Henry Francis Lyte
A Lost Love - Poem by Henry Francis Lyte
I meet thy pensive, moonlight face;
Thy thrilling voice I hear;
And former hours and scenes retrace,
Too fleeting, and too dear!
Then sighs and tears flow fast and free,
Though none is nigh to share;
And life has nought beside for me
So sweet as this despair.
There are crush'd hearts that will not break;
And mine, methinks, is one;
Or thus I should not weep and wake,
And thou to slumber gone.
I little thought it thus could be
In days more sad and fair
That earth could have a place for me,
And thou no longer there.
Yet death cannot our hearts divide,
Or make thee less my own:
Twere sweeter sleeping at thy side
Than watching here alone.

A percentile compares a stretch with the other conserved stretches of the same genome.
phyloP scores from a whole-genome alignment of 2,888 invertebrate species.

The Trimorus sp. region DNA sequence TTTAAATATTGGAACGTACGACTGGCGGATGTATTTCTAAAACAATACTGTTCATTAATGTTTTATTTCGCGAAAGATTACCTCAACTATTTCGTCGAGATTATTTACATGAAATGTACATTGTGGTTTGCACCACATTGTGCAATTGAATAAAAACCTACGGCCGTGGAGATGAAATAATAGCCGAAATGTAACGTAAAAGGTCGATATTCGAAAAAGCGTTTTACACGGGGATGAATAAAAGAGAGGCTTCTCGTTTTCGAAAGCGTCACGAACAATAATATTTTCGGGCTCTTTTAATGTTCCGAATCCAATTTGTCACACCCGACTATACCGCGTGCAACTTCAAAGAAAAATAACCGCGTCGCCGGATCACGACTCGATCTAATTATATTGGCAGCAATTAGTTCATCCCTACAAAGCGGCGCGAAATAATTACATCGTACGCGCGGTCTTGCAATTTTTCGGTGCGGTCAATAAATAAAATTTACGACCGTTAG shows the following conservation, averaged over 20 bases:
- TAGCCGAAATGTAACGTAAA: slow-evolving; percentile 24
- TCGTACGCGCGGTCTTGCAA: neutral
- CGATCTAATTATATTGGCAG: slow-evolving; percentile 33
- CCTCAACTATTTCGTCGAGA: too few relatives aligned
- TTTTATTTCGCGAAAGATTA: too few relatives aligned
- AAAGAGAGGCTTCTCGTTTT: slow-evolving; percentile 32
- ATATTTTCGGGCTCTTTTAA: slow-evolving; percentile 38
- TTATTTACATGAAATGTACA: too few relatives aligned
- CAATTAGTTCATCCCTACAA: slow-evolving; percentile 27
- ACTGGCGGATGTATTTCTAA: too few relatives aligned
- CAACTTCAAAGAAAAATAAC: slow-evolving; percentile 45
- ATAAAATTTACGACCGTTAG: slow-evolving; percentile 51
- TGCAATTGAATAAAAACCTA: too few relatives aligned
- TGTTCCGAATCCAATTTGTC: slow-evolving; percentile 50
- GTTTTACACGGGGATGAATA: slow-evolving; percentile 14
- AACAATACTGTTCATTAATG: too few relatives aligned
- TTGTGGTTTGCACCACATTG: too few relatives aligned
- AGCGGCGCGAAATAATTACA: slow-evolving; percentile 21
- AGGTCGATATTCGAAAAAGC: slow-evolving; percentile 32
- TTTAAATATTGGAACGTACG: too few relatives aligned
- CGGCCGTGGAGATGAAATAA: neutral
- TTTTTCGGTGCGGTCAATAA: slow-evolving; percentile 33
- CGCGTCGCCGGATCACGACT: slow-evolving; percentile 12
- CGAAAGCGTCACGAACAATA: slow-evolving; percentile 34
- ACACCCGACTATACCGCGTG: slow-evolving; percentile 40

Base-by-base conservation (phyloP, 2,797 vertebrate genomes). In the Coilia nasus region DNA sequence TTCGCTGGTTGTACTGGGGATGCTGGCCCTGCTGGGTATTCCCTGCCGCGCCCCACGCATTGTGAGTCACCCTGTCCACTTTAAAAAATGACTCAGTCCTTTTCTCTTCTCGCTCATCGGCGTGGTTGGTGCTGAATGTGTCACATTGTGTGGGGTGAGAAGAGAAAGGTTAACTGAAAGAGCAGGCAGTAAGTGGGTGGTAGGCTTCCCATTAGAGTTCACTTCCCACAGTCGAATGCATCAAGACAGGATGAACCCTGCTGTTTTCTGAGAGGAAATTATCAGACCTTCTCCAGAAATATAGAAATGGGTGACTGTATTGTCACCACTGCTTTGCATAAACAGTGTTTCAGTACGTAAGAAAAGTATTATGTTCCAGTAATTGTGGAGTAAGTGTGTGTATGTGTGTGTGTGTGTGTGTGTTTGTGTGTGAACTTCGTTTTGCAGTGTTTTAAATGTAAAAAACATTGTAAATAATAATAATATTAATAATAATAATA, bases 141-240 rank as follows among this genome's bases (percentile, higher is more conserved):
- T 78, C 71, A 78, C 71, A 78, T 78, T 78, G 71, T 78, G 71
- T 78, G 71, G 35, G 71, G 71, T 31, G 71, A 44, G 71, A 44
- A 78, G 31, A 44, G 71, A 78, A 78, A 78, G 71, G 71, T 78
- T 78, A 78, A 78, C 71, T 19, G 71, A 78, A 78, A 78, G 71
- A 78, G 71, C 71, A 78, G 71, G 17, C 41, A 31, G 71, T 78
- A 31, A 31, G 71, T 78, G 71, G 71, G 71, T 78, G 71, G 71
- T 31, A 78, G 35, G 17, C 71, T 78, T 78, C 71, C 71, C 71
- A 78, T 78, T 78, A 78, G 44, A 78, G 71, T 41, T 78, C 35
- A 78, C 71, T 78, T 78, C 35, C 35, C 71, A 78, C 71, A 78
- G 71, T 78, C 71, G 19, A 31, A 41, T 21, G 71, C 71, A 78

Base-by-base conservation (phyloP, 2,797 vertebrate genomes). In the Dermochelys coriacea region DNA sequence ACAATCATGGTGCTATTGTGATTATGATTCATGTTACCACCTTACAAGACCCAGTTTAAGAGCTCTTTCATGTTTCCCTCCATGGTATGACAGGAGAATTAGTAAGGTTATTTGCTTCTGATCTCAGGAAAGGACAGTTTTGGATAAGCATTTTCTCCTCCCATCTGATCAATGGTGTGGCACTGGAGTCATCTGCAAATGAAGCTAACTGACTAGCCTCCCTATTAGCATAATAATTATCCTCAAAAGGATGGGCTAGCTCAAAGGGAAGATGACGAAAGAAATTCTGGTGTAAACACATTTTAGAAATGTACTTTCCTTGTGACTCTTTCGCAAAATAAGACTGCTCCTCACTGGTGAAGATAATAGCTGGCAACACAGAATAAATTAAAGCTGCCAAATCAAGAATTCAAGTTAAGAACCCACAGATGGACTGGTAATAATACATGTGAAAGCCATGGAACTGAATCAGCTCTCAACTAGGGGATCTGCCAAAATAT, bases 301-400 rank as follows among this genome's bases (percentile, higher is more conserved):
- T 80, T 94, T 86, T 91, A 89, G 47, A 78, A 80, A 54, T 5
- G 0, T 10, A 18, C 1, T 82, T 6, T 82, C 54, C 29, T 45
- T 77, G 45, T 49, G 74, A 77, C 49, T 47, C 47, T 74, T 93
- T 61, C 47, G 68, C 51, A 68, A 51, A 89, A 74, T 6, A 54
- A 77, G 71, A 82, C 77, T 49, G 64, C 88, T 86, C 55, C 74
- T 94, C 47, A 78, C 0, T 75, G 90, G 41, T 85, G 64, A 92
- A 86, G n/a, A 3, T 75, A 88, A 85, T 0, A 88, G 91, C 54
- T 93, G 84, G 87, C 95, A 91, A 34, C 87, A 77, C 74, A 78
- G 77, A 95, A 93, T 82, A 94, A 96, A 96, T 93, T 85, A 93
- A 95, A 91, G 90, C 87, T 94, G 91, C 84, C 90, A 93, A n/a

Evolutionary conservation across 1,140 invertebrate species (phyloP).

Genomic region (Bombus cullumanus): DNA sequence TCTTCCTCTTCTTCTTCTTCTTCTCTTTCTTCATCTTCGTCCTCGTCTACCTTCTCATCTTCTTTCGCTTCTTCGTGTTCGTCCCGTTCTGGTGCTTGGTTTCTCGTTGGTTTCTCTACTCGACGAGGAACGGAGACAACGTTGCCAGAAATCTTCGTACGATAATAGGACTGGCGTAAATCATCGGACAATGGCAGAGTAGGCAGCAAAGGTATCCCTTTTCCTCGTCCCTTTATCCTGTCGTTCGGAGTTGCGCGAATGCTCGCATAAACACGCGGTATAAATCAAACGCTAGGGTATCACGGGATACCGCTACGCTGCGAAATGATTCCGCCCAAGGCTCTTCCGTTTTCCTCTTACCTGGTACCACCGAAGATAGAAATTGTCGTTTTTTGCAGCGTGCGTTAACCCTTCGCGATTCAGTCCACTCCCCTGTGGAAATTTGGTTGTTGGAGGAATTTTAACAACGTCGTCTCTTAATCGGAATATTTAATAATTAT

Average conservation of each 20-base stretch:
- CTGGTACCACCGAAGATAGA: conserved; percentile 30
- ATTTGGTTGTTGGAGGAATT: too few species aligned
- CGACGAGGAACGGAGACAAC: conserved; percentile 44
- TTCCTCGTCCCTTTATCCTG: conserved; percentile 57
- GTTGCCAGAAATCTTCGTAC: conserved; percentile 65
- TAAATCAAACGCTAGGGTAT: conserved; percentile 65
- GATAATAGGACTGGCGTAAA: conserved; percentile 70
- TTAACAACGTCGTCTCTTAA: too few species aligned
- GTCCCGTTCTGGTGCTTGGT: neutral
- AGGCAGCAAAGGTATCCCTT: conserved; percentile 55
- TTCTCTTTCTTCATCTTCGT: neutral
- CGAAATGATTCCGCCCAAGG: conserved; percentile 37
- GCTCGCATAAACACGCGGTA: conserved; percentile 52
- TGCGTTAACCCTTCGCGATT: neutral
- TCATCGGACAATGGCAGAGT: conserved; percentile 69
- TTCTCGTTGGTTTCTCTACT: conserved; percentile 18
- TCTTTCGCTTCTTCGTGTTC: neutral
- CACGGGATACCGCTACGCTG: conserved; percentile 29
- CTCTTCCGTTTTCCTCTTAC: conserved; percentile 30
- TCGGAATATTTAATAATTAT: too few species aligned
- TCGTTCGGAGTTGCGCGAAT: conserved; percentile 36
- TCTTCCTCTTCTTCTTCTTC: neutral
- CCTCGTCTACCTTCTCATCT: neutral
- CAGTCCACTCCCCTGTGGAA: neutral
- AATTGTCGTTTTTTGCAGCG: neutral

Yet never, never can we part,
While Memory holds her reign:
Thine, thine is still this wither'd heart,
Till we shall meet again.
Comments about A Lost Love by Henry Francis Lyte
Read this poem in other languages
This poem has not been translated into any other language yet.
Still I Rise
The Road Not Taken
If You Forget Me
Edgar Allan Poe
Stopping By Woods On A Snowy Evening
Do Not Stand At My Grave And Weep
Mary Elizabeth Frye
I Do Not Love You Except Because I Love You